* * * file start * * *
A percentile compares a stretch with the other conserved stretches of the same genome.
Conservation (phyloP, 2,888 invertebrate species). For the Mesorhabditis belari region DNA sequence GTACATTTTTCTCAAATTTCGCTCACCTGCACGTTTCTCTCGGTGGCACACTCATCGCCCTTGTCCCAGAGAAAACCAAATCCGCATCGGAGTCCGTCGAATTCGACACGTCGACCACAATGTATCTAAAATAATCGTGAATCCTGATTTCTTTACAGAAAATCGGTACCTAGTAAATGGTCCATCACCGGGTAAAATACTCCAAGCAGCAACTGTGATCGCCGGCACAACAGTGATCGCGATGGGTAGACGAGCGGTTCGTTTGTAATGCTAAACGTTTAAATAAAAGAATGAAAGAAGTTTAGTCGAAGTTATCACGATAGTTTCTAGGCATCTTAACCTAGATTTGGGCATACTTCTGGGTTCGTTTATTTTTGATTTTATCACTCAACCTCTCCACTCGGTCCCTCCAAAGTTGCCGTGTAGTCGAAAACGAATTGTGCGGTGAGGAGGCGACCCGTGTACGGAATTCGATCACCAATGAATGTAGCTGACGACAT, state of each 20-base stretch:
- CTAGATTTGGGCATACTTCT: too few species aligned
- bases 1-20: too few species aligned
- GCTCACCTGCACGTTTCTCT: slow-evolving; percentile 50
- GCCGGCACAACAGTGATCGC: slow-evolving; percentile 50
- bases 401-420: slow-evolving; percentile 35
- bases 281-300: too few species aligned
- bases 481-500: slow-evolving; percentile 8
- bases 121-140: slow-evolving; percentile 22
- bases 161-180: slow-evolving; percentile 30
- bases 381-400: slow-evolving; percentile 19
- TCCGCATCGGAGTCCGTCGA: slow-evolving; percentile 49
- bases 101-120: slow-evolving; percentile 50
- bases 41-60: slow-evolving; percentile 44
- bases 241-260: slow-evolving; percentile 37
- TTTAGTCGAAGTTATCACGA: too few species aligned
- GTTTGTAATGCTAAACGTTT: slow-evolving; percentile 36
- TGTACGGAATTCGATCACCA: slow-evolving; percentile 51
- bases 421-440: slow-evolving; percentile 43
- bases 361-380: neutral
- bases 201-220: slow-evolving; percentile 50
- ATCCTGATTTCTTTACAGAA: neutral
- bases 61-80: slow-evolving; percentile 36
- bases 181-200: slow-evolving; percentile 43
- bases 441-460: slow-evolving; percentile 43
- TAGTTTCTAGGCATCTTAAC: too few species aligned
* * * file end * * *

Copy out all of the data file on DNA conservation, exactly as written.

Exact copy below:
A percentile compares a stretch with the other conserved stretches of the same genome.
Conservation (phyloP, 2,888 invertebrate species). For the Mesorhabditis belari region DNA sequence GTACATTTTTCTCAAATTTCGCTCACCTGCACGTTTCTCTCGGTGGCACACTCATCGCCCTTGTCCCAGAGAAAACCAAATCCGCATCGGAGTCCGTCGAATTCGACACGTCGACCACAATGTATCTAAAATAATCGTGAATCCTGATTTCTTTACAGAAAATCGGTACCTAGTAAATGGTCCATCACCGGGTAAAATACTCCAAGCAGCAACTGTGATCGCCGGCACAACAGTGATCGCGATGGGTAGACGAGCGGTTCGTTTGTAATGCTAAACGTTTAAATAAAAGAATGAAAGAAGTTTAGTCGAAGTTATCACGATAGTTTCTAGGCATCTTAACCTAGATTTGGGCATACTTCTGGGTTCGTTTATTTTTGATTTTATCACTCAACCTCTCCACTCGGTCCCTCCAAAGTTGCCGTGTAGTCGAAAACGAATTGTGCGGTGAGGAGGCGACCCGTGTACGGAATTCGATCACCAATGAATGTAGCTGACGACAT, state of each 20-base stretch:
- CTAGATTTGGGCATACTTCT: too few species aligned
- bases 1-20: too few species aligned
- GCTCACCTGCACGTTTCTCT: slow-evolving; percentile 50
- GCCGGCACAACAGTGATCGC: slow-evolving; percentile 50
- bases 401-420: slow-evolving; percentile 35
- bases 281-300: too few species aligned
- bases 481-500: slow-evolving; percentile 8
- bases 121-140: slow-evolving; percentile 22
- bases 161-180: slow-evolving; percentile 30
- bases 381-400: slow-evolving; percentile 19
- TCCGCATCGGAGTCCGTCGA: slow-evolving; percentile 49
- bases 101-120: slow-evolving; percentile 50
- bases 41-60: slow-evolving; percentile 44
- bases 241-260: slow-evolving; percentile 37
- TTTAGTCGAAGTTATCACGA: too few species aligned
- GTTTGTAATGCTAAACGTTT: slow-evolving; percentile 36
- TGTACGGAATTCGATCACCA: slow-evolving; percentile 51
- bases 421-440: slow-evolving; percentile 43
- bases 361-380: neutral
- bases 201-220: slow-evolving; percentile 50
- ATCCTGATTTCTTTACAGAA: neutral
- bases 61-80: slow-evolving; percentile 36
- bases 181-200: slow-evolving; percentile 43
- bases 441-460: slow-evolving; percentile 43
- TAGTTTCTAGGCATCTTAAC: too few species aligned